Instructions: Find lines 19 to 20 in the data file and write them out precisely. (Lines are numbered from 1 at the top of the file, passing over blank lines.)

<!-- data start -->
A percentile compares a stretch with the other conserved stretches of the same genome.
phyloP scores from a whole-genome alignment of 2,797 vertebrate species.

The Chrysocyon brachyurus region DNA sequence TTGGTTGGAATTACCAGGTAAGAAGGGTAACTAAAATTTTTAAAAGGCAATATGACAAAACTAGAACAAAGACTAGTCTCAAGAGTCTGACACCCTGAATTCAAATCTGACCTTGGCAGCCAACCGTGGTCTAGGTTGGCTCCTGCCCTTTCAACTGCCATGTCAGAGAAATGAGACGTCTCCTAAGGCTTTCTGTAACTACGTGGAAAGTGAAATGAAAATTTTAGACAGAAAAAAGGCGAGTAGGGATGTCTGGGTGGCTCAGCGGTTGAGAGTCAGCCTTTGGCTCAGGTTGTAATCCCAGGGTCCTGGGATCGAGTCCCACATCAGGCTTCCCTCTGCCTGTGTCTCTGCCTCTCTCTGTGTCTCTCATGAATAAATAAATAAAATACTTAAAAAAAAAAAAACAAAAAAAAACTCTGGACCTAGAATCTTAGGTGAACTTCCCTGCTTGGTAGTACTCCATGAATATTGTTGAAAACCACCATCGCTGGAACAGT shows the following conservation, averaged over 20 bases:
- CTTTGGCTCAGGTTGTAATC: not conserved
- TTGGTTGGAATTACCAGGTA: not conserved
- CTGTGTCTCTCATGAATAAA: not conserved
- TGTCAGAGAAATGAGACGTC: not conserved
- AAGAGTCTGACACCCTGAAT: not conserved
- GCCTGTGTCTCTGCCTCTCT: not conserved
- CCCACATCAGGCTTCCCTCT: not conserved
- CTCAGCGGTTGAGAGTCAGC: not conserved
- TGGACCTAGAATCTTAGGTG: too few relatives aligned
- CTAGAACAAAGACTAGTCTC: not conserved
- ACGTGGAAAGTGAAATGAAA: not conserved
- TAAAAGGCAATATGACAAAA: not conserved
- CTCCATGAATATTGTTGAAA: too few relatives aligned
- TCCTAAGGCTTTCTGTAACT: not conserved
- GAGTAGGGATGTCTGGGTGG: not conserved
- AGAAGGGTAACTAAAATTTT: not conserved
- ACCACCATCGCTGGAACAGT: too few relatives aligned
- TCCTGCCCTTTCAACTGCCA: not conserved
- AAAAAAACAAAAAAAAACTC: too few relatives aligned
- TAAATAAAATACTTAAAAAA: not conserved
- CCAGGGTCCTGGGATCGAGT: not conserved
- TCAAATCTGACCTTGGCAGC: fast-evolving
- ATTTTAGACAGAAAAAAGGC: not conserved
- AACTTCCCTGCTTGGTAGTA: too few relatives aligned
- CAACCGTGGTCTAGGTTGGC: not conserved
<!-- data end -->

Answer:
- AGAAGGGTAACTAAAATTTT: not conserved
- ACCACCATCGCTGGAACAGT: too few relatives aligned